Veteran travel advisors provide tips and strategies on how to tap into this thriving market.
TRAVEL AGENT CLAUDETTE COVEY
Multi-generational family group playing in the surf. (Photo via iStock / Getty Images Plus / Wavebreakmedia) The multigenerational family market is – without a doubt – thriving, and in large part thanks to the pandemic.
“Multigenerational family travel was popular before the pandemic, and now it is booming,” said JoAnne Weeks, vacation division manager at Acendas Travel. “Families who are stretched all over the country haven’t seen one another much in the last two years, and this is evident with the flooding of new travel requests.”
“I am seeing demand starting to increase as families want and need to get away after the last two years,” said Chris Caulfield, owner of a CruiseOne franchise. “As protocols are eliminated, it will make travel easier, and the demand for multigenerational family groups will skyrocket.”
“The crazy thing we are experiencing is an availability issue,” said VIP Vacations President Jennifer Doncsecz. “Many resorts and hotels are full or approaching being sold out. If there is availability, we are finding that rates are higher than most expect.”
Here are some tips to help you boost your multigenerational family group business.
Targeting Decision Makers
“Always make sure you are working with the person in charge,” Weeks said. “You may think you are, but be sure, and don’t be afraid to ask. This will be a time saver and will hopefully help avoid a lot of confusion.”
In some cases, it’s one of the adult children who begins the research process, “but you need to find out who is the driving force, and who is paying for everything,” Weeks said.
“It’s usually Grandma or Grandpa. They are the ones you need to be qualifying,” she added. “Then find out how much they are funding, and what else is left ‘a la carte’ for the kids to pay for.”
“While these groups are quite lucrative, they are also a lot of work,” Weeks said. “I usually require a flat custom service fee based on how many travelers, and how in-depth their itinerary is. Collect it towards the end of your initial consultation once you have established your knowledge and expertise, and definitely before any information is given out freely.”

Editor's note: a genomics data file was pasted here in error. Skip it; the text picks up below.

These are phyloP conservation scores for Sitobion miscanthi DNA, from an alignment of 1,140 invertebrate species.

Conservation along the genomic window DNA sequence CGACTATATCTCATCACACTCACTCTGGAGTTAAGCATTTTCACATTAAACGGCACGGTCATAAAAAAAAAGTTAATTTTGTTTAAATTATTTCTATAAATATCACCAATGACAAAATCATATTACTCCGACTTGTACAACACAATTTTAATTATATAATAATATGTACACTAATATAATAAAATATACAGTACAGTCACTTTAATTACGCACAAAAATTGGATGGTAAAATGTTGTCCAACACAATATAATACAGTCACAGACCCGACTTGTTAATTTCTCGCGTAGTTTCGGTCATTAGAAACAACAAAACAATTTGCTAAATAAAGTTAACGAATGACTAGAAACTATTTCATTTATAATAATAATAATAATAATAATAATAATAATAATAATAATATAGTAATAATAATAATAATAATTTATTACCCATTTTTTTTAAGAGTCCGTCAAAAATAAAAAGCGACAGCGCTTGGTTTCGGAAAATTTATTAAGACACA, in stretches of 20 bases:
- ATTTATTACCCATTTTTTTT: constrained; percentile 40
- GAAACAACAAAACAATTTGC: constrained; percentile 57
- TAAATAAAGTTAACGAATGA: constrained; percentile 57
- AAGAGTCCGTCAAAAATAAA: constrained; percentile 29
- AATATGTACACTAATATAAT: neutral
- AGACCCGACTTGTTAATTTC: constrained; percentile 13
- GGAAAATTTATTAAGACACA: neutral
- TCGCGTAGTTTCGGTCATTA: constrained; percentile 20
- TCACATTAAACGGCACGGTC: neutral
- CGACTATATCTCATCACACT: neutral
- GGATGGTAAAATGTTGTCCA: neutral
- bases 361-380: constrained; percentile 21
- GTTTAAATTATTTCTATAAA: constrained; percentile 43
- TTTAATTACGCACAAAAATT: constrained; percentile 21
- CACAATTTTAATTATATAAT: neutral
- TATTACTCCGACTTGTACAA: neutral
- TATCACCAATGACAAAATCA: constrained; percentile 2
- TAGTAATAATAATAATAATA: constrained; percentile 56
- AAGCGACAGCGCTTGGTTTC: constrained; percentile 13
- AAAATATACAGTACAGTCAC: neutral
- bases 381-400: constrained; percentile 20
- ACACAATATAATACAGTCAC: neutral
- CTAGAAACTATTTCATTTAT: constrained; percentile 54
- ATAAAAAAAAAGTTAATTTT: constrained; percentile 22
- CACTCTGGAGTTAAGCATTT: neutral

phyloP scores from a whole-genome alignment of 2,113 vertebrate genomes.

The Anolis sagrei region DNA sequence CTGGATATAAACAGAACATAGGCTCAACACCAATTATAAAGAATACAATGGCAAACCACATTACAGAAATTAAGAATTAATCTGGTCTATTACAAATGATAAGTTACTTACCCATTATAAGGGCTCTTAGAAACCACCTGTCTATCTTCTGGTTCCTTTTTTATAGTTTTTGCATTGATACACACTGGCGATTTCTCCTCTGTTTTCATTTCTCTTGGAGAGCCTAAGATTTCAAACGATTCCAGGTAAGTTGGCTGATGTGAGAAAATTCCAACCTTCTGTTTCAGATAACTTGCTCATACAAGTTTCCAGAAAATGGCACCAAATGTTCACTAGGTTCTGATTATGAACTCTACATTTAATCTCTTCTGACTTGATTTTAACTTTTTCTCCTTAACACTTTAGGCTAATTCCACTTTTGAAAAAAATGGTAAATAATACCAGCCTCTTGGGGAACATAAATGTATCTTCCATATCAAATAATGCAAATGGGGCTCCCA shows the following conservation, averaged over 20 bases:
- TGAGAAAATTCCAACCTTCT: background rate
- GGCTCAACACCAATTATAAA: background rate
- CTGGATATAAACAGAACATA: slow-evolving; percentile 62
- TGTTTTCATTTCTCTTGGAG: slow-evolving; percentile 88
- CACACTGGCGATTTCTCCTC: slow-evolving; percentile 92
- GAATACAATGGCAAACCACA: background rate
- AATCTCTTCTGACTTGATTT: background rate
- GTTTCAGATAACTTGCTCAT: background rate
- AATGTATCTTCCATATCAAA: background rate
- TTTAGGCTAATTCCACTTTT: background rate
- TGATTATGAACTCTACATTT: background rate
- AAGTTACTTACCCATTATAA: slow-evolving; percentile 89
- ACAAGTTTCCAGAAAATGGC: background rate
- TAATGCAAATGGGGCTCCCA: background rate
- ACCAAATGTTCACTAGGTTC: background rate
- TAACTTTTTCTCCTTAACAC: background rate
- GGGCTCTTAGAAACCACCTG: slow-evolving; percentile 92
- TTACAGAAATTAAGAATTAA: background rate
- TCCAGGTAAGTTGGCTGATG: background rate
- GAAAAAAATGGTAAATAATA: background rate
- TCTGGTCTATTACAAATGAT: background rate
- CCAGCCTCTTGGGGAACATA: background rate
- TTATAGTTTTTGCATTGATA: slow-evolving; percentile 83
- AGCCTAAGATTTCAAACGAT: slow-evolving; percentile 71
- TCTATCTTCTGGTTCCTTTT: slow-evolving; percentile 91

Doncsecz begins the qualifying process by ascertaining how many rooms the group believes it needs and what price point they are aiming for.
“Many tour operators offer promotions for rooms that are linked together so we share the type of perks certain hotels/resorts will provide if they have ‘x’ amount of rooms booked and explain how this is a great way to link people together and earn fun perks,” she said.
“I ask my clients what types of experiences they want on their cruise,” Caulfield said. “Destination is also key in selecting options.”
He recommended that advisors keep up to date on promotions like Kids Sail Free, which are advantageous to multigenerational groups. “In addition, whether cruise or land, make sure you are familiar with the options that cater to families.”
“I am on a mission to get rid of the perception that ‘deals’ are out there. Deals were out there in January of 2021, but consumers should not be on the hunt for them,” Doncsecz said. “As travel advisors, we should be setting the expectation of pricing upfront before a quote is even prepared.
“Demand plus supply chain issues plus higher gas prices equals higher costs to travel!
“After setting the tone for costs and going over their budget requests, I ask if everyone traveling has a passport, reminding adults that childrens’ passports are only valid for five years.
“I ask about the makeup of each family and the room configurations – families of five many times need to split into two rooms, which can be pricey,” she said.
“I also ask for the contact information for each of the families that have expressed interest so that the lead person doesn’t have to be the go-between.
“Finally, I include travel insurance with each quote so they can travel with peace of mind!”
Knowing Your Stuff
“Familiarize yourself with the more mainstream family-friendly destinations, resorts and or cruise lines,” Weeks said. “You need to know more than the consumer does going into it.”
She added, “Think outside the box. Don’t forget there are river cruise lines out there promoting to families now. There are villas in Costa Rica, African safaris and luxury small-group family tours offered all over the globe.”
Multigenerational family groups are setting their sights on cruise vacations, all-inclusive resorts and such destinations as Mexico, the Dominican Republic and Hawaii.
“Families want a trip where there is something for everyone to do individually and as a group,” said Chris Caulfield of CruiseOne. “Ships today have so many activities and features that are ideal for multigenerational vacations.”
JoAnne Weeks of Acendas Travel is also finding that multigenerational groups are interested in cruise vacations, with Alaska sailings and cruise tours gaining in popularity.
“There are families that still want to stay closer to home but are finding out once they figure in hotel cost, resort fees, rental cars, gas pricing, parking fees, food and activities, it’s a better value to head to Mexico,” she said, adding that all-inclusive resorts and Hawaii are also proving popular.
“Disney is a big seller and Florida in general is hot,” said VIP Vacations’ Doncsecz. “Cancun and Punta Cana are also destinations that we are booking for families.”
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